Considering this was filmed and released at around the time of Air America and Lethal Weapon 3, when he was generally considered to be a 'star' rather than an 'actor' Mel Gibson's performance is beautifully layered and inspiring. On this occasion, Hamlet is faining madness, all the while observing Claudius, Polonius and his mother from doorways and walkways devining their intentions, always a step ahead. 'To Be Or Not To Be' is related within a mausoleum and is one of the few quiet moments when the man is allowed to be himself and contemplate his actions and the plots that are developing around him. These are not given to camera, and the only moment when the forth wall is broken, which is arguably the most effective in the whole film is after the pact that the ghosts existence will be kept secret - Gibson passively stares at the audience, bring them briefly into his world. Particularly good is the chemistry with Rosencrantz and Guildenstern and this is one of the few occasions when they seem equals and you can actually believe that they are friends, old school friends, making their betrayal and Hamlet resulting reaction all the more chilling (this is obviously helped by having Michael Maloney playing Rosencrantz - he'll get a promotion in the Branagh version to Laertes).
The utter focus on Hamlet means that the other characters become supporting players to a much greater extent and unfortunately with a few exceptions, none of them really has a chance to make too much of a mark. Alan Bates is particularly blank, much of his menace reported rather than evident. I've never been a fan of Helena Bonham-Carter and although her decent into madness is all perfectly manic, her tender Ophelia simply didn't work for me - although even in the full text the character is somewhat underwritten, the really great young actresses can make it their own with a smile, a wink and some warmth in that scene she shares with Laertes. And although her already fraught appearance so early in the story was possibly a directorial decision, it fundamentally means that you're not convinced that Hamlet could love her, especially not one as regal as this. On the plus side, Ian Holm makes a predictably good Polonius and Glen Close passes the Gertrude test brilliantly. On this occasion, Hamlet really does convince that he is not mad after the death of Polonius making his and her death all the more tragic at the climax simply because she has not been able to watch her husband closely enough.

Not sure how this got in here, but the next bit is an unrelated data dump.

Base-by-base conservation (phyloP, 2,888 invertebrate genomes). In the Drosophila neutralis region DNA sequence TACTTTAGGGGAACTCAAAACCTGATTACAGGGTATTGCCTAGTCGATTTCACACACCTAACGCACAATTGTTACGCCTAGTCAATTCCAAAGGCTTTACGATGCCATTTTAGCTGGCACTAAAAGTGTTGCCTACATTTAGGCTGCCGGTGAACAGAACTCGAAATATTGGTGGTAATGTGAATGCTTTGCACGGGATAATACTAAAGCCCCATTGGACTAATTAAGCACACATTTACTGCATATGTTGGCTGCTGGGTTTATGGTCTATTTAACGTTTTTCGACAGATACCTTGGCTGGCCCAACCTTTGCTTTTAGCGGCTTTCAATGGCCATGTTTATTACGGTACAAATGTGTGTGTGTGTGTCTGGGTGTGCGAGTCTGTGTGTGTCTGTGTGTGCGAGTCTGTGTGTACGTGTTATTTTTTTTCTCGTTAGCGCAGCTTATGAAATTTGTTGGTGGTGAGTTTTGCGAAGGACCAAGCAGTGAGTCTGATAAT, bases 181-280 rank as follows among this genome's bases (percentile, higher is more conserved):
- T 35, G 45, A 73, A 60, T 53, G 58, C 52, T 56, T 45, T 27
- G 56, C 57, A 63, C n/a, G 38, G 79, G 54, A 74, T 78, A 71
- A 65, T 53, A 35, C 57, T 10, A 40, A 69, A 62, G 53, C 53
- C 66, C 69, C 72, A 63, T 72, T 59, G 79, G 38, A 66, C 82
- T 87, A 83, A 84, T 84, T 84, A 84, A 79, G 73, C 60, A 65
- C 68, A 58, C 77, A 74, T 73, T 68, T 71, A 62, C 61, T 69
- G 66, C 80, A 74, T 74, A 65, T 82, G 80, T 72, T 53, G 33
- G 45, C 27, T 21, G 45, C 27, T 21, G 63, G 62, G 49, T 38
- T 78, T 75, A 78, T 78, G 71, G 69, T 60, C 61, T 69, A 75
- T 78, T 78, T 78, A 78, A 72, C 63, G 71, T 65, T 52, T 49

The usual oddities abound for cameo spotters. Nathaniel Parker, tv's Inspector Lynley plays Laertes looking surprisingly like Leonard Nimoy. Amongst the players and unheralded is Pete Postlethwaite and if you've ever wondered what Christopher Fairbank who played Moxey in Auf Wiedersehen, Pet would look like in a dress and a red wig, here's your chance. Reynaldo is played by one of the ultimate character faces Vernon Dobtcheff whose been everything from a scientist in Doctor Who (The War Games) to a butler during Indiana Jones and the Last Crusade. A veteran too of many a Eurosoup production, I last remember seeing him ironically as the manager of the Shakespeare & Co bookshop in Richard Linklater's Paris based romance Before Sunset.